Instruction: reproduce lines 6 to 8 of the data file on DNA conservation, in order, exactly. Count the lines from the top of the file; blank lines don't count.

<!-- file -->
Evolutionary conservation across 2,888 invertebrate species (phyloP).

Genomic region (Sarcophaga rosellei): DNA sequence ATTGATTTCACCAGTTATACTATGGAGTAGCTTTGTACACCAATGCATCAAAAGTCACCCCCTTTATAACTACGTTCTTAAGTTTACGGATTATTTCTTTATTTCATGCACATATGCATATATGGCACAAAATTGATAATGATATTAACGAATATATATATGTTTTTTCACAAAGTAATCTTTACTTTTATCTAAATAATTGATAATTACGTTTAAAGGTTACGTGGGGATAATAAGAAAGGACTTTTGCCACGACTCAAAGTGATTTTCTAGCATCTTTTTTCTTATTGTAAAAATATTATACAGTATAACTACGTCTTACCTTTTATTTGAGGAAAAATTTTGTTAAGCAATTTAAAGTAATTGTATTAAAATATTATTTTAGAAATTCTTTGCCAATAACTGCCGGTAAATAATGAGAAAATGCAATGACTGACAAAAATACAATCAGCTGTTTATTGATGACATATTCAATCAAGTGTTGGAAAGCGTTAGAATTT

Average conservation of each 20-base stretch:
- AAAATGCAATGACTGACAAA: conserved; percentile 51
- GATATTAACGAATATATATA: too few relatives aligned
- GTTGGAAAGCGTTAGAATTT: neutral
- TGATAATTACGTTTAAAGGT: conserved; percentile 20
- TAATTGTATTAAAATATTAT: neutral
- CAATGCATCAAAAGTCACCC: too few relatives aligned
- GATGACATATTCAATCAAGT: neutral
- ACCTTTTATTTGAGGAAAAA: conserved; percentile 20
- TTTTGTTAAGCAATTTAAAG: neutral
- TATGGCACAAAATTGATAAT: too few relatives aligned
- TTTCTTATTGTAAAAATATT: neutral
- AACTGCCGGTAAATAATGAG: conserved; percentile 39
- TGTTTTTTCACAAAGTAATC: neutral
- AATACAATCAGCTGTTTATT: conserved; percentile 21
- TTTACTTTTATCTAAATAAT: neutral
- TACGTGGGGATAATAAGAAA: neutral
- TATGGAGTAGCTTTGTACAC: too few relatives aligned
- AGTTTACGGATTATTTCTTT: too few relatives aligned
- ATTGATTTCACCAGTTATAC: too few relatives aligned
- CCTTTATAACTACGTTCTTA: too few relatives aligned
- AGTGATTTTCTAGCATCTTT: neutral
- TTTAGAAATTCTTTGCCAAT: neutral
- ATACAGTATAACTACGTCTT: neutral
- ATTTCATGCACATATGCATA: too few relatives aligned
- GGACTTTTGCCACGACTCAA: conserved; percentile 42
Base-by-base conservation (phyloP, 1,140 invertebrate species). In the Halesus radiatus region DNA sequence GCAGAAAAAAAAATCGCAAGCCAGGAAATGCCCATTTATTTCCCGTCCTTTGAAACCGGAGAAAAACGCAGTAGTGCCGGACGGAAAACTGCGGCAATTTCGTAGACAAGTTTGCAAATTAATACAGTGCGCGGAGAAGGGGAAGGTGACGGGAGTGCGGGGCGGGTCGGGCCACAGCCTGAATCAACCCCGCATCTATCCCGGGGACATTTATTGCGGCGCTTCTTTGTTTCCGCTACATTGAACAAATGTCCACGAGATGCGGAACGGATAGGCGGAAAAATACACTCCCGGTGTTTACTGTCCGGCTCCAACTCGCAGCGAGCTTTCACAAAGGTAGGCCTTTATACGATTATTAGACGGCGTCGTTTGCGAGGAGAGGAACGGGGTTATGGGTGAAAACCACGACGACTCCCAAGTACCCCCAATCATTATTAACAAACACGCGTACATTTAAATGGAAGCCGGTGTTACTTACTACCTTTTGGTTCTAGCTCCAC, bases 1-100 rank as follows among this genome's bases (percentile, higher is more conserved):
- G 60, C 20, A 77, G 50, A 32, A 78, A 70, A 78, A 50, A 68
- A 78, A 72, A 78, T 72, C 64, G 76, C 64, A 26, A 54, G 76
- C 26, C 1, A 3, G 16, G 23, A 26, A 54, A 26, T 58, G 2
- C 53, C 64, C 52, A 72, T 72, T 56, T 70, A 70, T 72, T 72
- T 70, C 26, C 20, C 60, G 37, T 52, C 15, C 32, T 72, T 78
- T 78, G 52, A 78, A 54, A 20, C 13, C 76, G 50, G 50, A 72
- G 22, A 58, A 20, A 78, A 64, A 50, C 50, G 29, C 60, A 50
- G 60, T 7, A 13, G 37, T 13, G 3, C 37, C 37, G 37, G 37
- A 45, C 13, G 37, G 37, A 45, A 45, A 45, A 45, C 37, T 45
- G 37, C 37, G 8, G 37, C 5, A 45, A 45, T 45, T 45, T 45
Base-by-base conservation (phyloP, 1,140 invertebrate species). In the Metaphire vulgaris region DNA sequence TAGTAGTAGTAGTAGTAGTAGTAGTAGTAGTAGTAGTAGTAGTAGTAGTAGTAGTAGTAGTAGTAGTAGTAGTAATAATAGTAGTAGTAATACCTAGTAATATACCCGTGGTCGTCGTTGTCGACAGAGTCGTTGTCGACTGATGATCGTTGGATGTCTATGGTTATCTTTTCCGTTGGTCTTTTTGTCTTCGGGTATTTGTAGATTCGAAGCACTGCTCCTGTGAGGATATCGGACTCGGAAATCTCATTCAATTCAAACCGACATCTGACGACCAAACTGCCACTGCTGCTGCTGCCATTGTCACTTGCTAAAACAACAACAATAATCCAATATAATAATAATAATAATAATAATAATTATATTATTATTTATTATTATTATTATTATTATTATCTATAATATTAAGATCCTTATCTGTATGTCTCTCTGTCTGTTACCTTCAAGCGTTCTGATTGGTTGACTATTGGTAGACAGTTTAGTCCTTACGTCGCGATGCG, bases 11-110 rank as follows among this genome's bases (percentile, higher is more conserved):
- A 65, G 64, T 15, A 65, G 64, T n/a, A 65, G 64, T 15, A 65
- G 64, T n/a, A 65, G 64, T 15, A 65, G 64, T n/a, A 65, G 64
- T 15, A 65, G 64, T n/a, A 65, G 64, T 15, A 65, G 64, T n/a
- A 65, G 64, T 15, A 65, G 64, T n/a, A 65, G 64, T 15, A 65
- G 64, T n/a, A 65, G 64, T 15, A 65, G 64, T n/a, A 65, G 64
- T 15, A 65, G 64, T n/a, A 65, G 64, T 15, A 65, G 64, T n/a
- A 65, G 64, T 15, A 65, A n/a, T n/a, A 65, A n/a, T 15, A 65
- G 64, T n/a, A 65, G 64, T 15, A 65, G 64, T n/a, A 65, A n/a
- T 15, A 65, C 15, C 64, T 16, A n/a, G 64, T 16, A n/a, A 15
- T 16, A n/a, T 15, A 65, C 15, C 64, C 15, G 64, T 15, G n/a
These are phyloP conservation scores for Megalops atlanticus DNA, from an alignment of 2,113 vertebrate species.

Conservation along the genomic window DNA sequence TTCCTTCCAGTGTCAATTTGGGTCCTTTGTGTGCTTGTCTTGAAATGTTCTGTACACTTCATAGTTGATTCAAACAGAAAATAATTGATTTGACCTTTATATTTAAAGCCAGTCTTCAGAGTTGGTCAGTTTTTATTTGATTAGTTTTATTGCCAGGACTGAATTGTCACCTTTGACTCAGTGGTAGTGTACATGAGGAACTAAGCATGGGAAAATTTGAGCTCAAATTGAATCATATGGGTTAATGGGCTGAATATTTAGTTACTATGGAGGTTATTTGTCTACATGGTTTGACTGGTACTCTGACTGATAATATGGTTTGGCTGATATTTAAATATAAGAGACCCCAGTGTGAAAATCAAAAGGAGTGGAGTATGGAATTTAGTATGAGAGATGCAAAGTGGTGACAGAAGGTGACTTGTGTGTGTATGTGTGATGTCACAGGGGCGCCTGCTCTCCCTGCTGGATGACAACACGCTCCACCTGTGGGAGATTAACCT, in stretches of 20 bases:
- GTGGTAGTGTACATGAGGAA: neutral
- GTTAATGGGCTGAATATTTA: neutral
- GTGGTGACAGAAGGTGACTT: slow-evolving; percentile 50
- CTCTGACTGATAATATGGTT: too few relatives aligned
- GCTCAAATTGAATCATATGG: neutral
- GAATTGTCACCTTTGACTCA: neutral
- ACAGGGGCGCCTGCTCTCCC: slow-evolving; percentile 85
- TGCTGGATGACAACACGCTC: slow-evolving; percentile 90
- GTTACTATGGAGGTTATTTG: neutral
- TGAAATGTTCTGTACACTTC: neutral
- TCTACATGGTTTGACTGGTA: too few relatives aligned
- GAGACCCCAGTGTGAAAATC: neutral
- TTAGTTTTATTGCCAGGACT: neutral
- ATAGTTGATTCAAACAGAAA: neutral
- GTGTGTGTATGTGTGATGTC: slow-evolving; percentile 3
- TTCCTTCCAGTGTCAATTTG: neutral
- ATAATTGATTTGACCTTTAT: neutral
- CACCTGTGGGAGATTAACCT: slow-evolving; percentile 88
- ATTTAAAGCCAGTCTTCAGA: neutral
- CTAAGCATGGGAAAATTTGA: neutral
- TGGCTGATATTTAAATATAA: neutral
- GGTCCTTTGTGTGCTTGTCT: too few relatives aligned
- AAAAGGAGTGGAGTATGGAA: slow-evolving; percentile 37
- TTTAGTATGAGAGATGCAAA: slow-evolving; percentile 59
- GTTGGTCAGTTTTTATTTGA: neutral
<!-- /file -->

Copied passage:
- GTTGGAAAGCGTTAGAATTT: neutral
- TGATAATTACGTTTAAAGGT: conserved; percentile 20
- TAATTGTATTAAAATATTAT: neutral